ISLAMABAD (NWN) — Schools for girls in grades 7 to 12 have reopened in Herat, Afghanistan’s third-largest city, residents said on Monday, a local change in the Taliban’s bar on classes for girls of that age. appears to be.
Since seizing power nearly three months ago, the Taliban have been under international pressure to allow all girls to attend school. There was no immediate confirmation from Taliban officials that the girls were allowed to return to Herat, a city in the country’s west, but parents there said their girls had been attending classes for the past two days. Was being
Families said at least 26 schools for girls above grade six had reopened in the city of Herat. So far, none have been known to reopen elsewhere in the province, also known as Herat.
Mohammad Rafique Siddiqui, a resident of Herat, said that his two daughters of class 8 and 9 are very happy to be back. He said he felt relieved after weeks of worry.
“I suffered ten times more than my daughters when they couldn’t go to school,” he said.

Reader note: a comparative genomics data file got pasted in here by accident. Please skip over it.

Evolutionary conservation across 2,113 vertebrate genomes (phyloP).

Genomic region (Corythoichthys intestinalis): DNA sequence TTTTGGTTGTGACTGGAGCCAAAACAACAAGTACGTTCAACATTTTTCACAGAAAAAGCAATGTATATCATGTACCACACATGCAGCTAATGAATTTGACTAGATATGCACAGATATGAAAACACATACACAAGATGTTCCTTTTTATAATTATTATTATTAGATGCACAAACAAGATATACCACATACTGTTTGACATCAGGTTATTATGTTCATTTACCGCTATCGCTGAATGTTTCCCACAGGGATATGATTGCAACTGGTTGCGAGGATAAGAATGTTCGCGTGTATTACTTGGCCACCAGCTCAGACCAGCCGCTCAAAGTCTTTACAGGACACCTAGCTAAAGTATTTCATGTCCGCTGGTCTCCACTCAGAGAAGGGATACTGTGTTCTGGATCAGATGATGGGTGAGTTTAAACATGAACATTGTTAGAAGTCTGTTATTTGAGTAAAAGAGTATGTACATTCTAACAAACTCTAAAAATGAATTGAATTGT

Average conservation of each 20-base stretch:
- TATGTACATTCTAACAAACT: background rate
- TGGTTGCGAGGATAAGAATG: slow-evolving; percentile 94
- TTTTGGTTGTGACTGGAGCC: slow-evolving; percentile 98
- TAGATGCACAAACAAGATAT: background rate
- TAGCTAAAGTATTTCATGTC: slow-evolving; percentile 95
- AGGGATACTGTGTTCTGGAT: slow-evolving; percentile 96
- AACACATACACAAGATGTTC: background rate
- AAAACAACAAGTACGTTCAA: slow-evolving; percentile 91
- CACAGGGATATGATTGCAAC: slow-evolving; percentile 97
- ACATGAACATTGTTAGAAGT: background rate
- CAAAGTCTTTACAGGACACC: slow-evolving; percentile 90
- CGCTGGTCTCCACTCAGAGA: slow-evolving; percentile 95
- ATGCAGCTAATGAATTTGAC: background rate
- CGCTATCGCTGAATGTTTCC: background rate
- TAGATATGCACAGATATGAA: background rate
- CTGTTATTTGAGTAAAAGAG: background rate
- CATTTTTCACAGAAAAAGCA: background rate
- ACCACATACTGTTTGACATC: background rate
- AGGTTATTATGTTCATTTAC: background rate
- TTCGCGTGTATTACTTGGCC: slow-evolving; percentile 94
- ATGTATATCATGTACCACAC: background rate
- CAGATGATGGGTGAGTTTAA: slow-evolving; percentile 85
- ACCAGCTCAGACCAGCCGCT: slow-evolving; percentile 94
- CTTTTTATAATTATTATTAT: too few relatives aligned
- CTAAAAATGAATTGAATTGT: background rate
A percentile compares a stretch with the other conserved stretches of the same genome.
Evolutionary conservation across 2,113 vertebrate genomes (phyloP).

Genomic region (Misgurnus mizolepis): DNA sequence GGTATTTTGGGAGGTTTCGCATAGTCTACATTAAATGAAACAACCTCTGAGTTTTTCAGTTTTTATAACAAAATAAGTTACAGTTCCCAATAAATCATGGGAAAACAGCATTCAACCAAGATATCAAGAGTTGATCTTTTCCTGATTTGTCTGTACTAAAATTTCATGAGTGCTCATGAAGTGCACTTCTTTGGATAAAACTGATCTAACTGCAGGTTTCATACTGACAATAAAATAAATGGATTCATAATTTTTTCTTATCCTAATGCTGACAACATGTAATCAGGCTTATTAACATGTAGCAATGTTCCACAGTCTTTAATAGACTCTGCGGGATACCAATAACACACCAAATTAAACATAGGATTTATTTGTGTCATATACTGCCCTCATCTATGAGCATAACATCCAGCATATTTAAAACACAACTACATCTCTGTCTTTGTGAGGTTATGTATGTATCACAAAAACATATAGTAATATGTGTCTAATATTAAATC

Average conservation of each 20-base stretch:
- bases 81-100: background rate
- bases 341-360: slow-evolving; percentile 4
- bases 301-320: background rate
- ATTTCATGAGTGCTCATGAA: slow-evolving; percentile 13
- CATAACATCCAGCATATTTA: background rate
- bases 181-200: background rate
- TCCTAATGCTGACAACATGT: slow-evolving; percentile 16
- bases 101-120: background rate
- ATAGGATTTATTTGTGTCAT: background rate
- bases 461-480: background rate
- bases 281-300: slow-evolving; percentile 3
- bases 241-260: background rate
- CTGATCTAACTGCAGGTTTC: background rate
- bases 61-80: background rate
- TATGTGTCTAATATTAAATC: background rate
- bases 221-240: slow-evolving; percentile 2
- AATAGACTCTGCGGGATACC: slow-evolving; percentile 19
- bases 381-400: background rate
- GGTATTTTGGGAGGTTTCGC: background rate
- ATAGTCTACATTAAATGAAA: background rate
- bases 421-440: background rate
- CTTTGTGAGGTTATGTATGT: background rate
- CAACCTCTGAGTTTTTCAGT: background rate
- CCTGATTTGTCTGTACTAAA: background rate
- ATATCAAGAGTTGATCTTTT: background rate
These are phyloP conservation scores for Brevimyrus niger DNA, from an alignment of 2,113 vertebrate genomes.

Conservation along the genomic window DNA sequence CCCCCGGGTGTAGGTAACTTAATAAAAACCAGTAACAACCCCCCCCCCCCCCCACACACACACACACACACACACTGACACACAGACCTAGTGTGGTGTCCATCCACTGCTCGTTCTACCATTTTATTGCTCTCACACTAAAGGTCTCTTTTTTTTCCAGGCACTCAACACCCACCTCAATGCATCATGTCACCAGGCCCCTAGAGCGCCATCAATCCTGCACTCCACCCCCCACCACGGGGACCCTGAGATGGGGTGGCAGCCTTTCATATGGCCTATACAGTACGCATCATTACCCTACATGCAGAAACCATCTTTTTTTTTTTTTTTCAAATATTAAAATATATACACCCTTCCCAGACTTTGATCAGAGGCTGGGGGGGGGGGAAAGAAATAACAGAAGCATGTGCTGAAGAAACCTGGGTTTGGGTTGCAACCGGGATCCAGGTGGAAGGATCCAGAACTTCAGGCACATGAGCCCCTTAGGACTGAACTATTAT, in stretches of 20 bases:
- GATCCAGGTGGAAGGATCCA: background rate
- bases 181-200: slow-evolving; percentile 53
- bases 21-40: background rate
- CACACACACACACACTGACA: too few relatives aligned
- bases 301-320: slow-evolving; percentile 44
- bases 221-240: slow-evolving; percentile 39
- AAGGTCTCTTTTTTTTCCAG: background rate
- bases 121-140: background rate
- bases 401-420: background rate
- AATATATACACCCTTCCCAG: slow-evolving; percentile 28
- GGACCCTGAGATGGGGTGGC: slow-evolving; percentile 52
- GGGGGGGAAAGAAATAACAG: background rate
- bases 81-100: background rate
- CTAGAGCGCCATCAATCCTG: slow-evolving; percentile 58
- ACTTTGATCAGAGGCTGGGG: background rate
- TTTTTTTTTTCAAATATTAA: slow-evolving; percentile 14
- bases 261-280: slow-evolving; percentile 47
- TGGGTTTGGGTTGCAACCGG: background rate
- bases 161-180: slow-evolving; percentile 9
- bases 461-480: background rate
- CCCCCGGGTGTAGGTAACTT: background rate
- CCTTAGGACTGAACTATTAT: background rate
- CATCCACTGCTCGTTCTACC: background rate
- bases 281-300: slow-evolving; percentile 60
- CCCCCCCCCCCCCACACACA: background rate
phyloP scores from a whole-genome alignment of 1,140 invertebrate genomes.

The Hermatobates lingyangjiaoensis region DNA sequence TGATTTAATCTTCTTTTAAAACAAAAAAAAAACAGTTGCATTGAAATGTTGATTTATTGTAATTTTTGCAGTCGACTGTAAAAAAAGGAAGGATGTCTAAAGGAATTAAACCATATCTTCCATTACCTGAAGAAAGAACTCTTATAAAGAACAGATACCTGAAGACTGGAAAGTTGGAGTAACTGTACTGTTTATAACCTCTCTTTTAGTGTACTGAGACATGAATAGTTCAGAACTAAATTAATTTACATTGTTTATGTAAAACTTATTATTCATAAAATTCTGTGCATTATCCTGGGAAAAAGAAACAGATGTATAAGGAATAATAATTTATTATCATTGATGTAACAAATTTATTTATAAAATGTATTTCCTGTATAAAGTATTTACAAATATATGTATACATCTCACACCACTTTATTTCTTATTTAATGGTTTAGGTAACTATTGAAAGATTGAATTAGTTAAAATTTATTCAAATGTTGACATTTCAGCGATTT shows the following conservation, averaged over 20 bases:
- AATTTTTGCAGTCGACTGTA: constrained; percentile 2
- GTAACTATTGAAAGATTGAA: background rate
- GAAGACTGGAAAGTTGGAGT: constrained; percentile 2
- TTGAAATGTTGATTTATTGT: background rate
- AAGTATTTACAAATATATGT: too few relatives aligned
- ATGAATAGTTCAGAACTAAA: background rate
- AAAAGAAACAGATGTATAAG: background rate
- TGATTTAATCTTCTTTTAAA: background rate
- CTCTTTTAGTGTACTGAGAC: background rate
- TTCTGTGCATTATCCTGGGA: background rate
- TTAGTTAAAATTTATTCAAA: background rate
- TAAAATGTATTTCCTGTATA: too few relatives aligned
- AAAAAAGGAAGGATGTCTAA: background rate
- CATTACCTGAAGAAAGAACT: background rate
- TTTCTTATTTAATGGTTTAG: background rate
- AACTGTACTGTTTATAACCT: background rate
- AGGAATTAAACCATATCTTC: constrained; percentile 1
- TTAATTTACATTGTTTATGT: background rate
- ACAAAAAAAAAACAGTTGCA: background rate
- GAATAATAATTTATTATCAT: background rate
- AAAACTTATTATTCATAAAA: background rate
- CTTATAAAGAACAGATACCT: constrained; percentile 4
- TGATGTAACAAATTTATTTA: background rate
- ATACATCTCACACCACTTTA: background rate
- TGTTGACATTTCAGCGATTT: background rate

The first time they were in power, from 1996 to 2001, the radical Taliban banned all women and girls from school and work. The increase in girls’ school attendance and women in the workforce was considered one of the main achievements of the last 20 years under the US-backed government.
Ever since the Taliban overthrew that government on 15 August, the international community has refused to recognize the Taliban government unless it met a list of demands including respect for women’s rights and schooling for girls. Does it The newly ruling Taliban has allowed boys of all grades to return to school, but only girls in primary school and women in private universities to continue. Adolescent girls aged 12 to 17 were not allowed to return.
The new Taliban government has said some form of education will be allowed for girls and women, but has not given a time frame or clarified which education facilities will be allowed.
The Taliban governor’s office in Herat and the Department of Education did not respond to repeated requests from the Associated Press for comment on the situation in the city.
But residents were happy to see their girls back in the classroom. Mohammad Asif said that he was upset for weeks that his 8th grade sister was unable to attend.
“I want all girls to be able to study and be educated to serve this country along with men,” he said.